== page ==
Tuesday, August 1, 2017

With Love For Reviews - Guest Post by Karen Long


The importance of reviews
by Karen Long

- There is only one thing in the world worse than being talked about, and that is not being talked about. -

Oscar Wilde


How often do you make a completely random purchase that you know nothing about? By that I mean a manufacturer you have never heard of, in a shop you’ve never visited before, or with no written guarantee? I bet it isn’t often. Random purchases are exciting but they do require a certain legitimacy before you venture into your wallet. Legitimacy can be provided by selling from a recognisable outlet such as John Lewis, ‘Never Knowingly Undersold’ or, Aldi, ‘Like brands. Only cheaper.’ You can conclude that if an item is on their shelves, it carries their slogan. Like pickled gherkins and tinned spaghetti, a book needs a degree of legitimacy before you buy it.

Some books can be picked up in paperback form from WHSmiths, Waterstones, and supermarkets, including those above. That they appear in printed form and are on the shelf means that they have been selected for their qualities by both publisher and seller alike. But what about eBooks? They can’t be handled, or seen on anything other than an Amazon page: to all intent and purpose they don’t exist.

So, how do eBooks sell and I’m talking about the eBooks that aren’t convenient versions of the bestsellers appearing on shelves in paperback form? You can’t see them unless they appear on a recommended or bestseller list because you don’t buy what you can’t see. So, not only does the self-published writer not have any way of presenting their work to you, they don’t bear any marks of legitimacy.

How do you sell any books? The answer is, sadly, that generally you don’t. As an Amazon author I have experienced the vagueries of selling in a marketplace controlled by algorithms, metadata and promotions. Unit sales are based around price setting, which is controlled by Amazon, which is controlled by algorithms, which result from sales, which are determined by reviews. There you have it, that last caveat. It all sounds very technical and believe me it is, but this is what I understand. If you get twenty reviews, which star your novel above a certain percentage, you are considered for a promotion.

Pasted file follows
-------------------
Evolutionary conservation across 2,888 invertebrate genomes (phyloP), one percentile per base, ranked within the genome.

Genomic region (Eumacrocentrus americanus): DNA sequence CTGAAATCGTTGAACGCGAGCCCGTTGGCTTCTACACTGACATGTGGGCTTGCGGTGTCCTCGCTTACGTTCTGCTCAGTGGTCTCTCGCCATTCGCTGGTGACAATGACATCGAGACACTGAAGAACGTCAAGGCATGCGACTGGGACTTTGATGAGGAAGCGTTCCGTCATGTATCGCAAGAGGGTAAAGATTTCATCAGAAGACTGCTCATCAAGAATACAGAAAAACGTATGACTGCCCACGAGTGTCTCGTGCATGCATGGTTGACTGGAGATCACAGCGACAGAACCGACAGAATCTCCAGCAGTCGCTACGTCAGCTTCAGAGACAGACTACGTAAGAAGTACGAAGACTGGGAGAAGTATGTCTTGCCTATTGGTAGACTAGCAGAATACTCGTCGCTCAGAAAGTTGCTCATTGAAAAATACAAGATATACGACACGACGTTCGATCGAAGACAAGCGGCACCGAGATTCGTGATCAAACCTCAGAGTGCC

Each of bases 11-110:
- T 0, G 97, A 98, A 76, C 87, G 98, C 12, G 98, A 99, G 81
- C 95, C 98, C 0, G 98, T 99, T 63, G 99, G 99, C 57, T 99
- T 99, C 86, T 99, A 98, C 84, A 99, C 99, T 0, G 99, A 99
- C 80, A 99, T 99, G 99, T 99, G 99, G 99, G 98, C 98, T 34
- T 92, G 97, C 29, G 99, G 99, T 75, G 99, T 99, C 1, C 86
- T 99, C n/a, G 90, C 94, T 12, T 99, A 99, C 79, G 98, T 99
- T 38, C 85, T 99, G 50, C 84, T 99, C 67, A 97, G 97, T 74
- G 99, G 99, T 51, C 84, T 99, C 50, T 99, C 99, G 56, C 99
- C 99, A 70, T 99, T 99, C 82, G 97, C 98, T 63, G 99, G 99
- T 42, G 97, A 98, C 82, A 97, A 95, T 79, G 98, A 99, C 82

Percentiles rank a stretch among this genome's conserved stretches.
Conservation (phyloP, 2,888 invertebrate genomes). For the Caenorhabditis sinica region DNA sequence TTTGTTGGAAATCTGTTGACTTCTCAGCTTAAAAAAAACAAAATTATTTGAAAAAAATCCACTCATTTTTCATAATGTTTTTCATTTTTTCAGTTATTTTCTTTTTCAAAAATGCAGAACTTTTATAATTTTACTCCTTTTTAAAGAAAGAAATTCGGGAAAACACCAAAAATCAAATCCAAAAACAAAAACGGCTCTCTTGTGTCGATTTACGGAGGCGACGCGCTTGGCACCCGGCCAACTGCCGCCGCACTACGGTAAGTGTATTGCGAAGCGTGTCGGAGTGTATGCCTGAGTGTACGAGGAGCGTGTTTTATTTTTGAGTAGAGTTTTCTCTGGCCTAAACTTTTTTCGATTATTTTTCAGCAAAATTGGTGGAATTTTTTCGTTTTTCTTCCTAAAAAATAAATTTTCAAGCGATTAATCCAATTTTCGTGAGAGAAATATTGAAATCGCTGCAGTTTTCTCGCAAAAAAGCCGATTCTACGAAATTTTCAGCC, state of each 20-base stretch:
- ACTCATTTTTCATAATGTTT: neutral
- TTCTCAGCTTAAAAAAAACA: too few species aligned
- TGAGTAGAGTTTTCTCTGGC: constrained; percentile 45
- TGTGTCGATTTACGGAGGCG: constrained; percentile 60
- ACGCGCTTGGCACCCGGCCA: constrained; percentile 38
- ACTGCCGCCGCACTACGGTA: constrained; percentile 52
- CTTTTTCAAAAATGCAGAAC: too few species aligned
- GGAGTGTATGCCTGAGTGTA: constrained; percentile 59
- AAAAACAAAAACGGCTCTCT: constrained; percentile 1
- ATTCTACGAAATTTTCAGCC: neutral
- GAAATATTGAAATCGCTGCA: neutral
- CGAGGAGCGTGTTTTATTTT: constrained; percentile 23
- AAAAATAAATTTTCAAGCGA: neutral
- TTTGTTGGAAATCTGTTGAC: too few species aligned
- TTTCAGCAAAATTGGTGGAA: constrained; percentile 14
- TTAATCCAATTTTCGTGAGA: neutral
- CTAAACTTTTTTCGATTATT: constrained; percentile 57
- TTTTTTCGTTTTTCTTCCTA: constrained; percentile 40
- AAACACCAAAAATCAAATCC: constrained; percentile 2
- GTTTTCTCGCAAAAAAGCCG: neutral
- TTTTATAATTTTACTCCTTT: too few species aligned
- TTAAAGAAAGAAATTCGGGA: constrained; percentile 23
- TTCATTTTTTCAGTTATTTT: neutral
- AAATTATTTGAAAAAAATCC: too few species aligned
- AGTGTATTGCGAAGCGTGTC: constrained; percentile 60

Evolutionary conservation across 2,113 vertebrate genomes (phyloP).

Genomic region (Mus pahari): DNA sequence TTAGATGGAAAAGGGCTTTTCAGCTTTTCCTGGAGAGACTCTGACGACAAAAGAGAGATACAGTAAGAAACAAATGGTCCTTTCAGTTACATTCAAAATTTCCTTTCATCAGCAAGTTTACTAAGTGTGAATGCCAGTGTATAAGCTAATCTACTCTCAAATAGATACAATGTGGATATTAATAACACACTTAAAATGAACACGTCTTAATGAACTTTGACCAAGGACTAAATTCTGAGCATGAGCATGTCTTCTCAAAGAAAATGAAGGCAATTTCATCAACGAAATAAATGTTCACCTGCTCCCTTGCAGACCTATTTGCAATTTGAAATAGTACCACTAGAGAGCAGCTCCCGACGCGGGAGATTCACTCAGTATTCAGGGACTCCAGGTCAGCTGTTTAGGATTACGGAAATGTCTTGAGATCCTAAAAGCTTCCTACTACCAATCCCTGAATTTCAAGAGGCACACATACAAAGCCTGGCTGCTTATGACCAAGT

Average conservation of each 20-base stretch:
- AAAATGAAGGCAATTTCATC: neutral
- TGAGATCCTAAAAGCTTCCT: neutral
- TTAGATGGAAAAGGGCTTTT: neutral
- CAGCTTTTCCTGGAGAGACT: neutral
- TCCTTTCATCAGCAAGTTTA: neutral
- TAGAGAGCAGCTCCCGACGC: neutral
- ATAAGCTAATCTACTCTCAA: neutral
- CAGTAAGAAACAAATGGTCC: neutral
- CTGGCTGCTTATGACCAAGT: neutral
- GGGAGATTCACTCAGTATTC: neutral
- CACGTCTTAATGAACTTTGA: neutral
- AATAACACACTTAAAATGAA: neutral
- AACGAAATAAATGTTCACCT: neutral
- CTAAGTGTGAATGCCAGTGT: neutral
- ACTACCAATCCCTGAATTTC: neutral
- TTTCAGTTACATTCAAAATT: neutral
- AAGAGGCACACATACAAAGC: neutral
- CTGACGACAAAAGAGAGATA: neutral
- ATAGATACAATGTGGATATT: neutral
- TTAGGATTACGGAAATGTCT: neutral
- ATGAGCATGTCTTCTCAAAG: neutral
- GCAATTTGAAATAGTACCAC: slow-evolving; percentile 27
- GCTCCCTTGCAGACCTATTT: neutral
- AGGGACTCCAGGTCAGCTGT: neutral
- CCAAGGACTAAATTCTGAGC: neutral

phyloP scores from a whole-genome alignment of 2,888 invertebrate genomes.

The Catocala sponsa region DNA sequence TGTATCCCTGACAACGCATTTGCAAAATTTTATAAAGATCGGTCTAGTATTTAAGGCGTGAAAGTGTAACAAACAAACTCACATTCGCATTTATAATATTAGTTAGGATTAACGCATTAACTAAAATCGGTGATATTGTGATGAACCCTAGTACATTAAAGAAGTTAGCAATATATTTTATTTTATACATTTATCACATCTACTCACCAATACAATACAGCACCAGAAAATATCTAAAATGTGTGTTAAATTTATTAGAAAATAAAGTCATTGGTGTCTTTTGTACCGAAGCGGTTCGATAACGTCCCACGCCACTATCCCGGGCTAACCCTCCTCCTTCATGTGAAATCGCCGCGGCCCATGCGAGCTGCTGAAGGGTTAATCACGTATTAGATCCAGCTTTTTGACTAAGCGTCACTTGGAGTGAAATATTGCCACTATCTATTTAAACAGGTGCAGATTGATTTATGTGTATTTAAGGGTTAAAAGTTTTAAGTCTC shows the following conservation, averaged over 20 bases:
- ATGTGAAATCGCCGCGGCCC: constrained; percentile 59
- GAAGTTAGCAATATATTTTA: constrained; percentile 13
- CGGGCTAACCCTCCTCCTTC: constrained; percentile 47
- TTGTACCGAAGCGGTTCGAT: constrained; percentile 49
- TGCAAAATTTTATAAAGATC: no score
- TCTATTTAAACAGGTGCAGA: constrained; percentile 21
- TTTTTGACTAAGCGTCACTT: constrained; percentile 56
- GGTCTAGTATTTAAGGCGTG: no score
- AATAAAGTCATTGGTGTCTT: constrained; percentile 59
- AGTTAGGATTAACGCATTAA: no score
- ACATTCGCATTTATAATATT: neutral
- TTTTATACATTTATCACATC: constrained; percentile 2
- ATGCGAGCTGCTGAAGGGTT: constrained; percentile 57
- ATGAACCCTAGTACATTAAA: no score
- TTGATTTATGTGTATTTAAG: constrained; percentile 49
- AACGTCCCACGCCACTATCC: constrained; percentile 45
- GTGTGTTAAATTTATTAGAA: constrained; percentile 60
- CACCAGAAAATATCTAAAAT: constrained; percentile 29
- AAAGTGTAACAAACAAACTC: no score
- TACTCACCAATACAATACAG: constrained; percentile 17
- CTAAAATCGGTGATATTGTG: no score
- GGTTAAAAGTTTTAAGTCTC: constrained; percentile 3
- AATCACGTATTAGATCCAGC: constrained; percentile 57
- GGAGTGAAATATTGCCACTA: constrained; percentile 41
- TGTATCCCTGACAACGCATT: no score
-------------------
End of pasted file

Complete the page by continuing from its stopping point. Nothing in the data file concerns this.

A promotion can be inclusion in a ‘Daily Deal’ or ‘Monthly Deal’ or ‘Twelve Days of Christmas’ etc. These place your book in a list that legitimizes its quality. Once your book is in that list it becomes visible to readers and therefore purchased, particularly if it is lowered in price, generally from £2.99 to 99p. Readers will risk a random purchase at 99p but, ironically, not if it is always at 99p because that indicates the author doesn’t value it. Now you can see how selection for a promotion is based on a mathematical formula and selling is also based on a psychology of purchasing.

So, where do the reviews come in to this? Without these reviews, no-one will see a reference to your book online, so how can you persuade people to write positively about your novel. The answer is, you don’t/can’t. You can send your book out to bloggers and hope they will read and review, but mostly you just have to wait. People generally review books because they were genuinely surprised at how much they enjoyed it, or angry that they spent time and money on something that didn’t appeal to them. Indifference tends not to inspire reviewing.